Thursday, November 6, 2008

It's Finally Over

Dear Readers,

I'm glad I was wrong. I've said earlier in this blog that Ohio would not play nearly a large role in 2008 as it has in the past. About that... Ohio was the turning point on election night. No McCain electoral victory map did not include Ohio. As soon as the state was called, a scream went up at Occidental's election watching party. Anyone who knew anything about politics knew that Ohio had just decided the election for Obama. Of course Virginia was the one to actually place the crown on Obama's head, but Ohio once again stepped up to the plate of history. I'll remember last night for a long time.

The night was bittersweet. Prop. 8 succeeded in California. It was a campaign I had worked long and hard on, and it broke my heart to see it pass. So today, I have been torn between my exultation over Obama's landslide and the crushing defeat of civil rights in California. Hope won the day in the US, but hatred and bigotry won in California.

Part of what's nuts is that the election isn't over yet! Norm Coleman (R) and Al Franken (D) are heading for a nail-biting recount in Minnesota. And unless the few ballots left to be counted in Georgia change anything, Saxby Chambliss (R-i) will be heading into a December runoff against challenger Jim Maritn (D). Unlike Minnesota, this is a whole new election, so the campaigning and flow of resources will be unprecedented. I would not be surprised to see Obama stump heavily for Martin. Just a few hours, The Oregonian called the Oregon Senate seat for Jeff Merkley (D), bringing the Democrats to 57 seats in the Senate. In Alaska the outcome is still too close to call, but the consensus seems to be that a narrow win for 8-term incumbent and convicted felon Ted Stevens. Crazy.

It's been a fun ride, and it's not over yet! This blog will be updated less frequently with the election behind us, but please check in every once in a while! I doubt I can stay quiet for long!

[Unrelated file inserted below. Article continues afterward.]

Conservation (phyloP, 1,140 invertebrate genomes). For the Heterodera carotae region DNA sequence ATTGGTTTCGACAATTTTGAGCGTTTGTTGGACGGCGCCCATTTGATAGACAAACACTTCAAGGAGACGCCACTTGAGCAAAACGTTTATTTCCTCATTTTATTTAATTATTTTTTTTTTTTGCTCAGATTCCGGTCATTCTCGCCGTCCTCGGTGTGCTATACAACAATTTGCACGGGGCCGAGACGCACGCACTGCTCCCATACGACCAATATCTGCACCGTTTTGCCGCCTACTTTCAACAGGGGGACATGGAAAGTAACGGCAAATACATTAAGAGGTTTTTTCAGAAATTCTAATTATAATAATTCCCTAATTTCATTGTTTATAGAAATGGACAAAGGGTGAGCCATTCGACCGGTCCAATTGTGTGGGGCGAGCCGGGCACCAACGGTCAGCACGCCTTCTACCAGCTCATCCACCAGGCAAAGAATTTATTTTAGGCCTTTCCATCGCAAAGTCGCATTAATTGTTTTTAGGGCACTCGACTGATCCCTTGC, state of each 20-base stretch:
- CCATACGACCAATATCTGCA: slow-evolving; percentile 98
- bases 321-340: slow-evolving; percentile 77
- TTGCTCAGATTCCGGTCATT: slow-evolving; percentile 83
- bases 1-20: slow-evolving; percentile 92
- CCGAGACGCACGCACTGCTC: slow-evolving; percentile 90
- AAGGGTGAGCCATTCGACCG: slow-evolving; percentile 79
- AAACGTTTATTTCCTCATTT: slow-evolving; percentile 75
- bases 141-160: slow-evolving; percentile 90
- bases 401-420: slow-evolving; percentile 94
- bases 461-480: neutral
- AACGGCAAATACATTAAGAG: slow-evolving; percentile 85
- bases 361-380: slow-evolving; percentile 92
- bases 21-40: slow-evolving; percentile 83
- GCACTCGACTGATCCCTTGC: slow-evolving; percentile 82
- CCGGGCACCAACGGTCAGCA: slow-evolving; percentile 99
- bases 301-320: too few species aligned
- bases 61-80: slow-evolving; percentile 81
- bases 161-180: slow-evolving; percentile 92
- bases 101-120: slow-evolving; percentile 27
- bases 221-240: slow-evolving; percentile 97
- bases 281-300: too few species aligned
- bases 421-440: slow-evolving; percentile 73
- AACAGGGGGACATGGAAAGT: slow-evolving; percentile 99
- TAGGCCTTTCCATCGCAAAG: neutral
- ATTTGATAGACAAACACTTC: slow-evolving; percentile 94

Tuesday, November 4, 2008

Final Thoughts

Today I gut up at 5:30 to work the polls for the "No on Prop. 8" campaign. Responses at are Pasadena voting location were overwhelmingly positive. We even convinced a good chunk of people! It was great. And the Yes On 8 people were not on their game between 6-11am. We were at the Braille Club, and not a single Yes on 8 volunteer. I'm hopeful! Can we change the dialog on race and sexuality in one night? I hope so!

In other news, see my CA proposition voting guide @ . And NO ON 8!!!

I also think that Ohio will go to Obama. I predict 353 electors to Obama and 185 to McCain. Indiana, Missouri, North Carolina and Florida are all close enough to change that in a big hurry though. It's going to be an exciting night!


Saturday, November 1, 2008

State of the Race: Ohio Polling

It's been too long since I've dedicated a post to this blog's main topic: the Ohio vote. Ohio was in 2000 and 2004 a major decider in the national election. It was close both times and would have changed the outcome had it gone to the Democrats. Because of the massive national poll movement towards Obama though and his unconventional electoral strategy, Ohio is much less of a hinge this time around: Obama can win without it. Indeed, venerable poll analyst Nate Silver of has Obama winning 78% of his election scenarios with the pre-assumtion of Ohio being in McCain's column. Sorry buckeyes: you're probably not the deciders this time.

If Ohio was so important in 2000 and especially 2004, why is it less so this time? The answer lies in Obama's groundbreaking fundraising and "50-state strategy". Obama has been investing heavily in alternate electoral strategies. And with his coffers he can afford to do so. Even if McCain gets back the 2004 Bush states with small Obama leads currently (North Carolina, Florida, Indiana, North Dakota), McCain would still need to win Ohio, Pennsylvania, Virginia and Nevada to win. That's a tall order. So take solace buckeyes: if you give an Obama an early win on election night, you could still "select" our next president!

This graph from Pollster shows the trendlines for the Ohio polls. Interestingly the projected 7-point or so gap between Obama and McCain is right on par with the national polling numbers. I guess that speaks to Ohio's reputation as a bellwether. Considering how crappy McCain's endgame strategy on the ground appears to be, the Republicans will need a voter disenfranchisement system even better than 2004's. And now Ohio's Secretary of State is a Democrat. That'll make things harder. Without even that being topped, McCain needs a big external surprise in the next 3 days. Barring that, we'll be calling him President Obama.

But most of all? Remember to VOTE!!!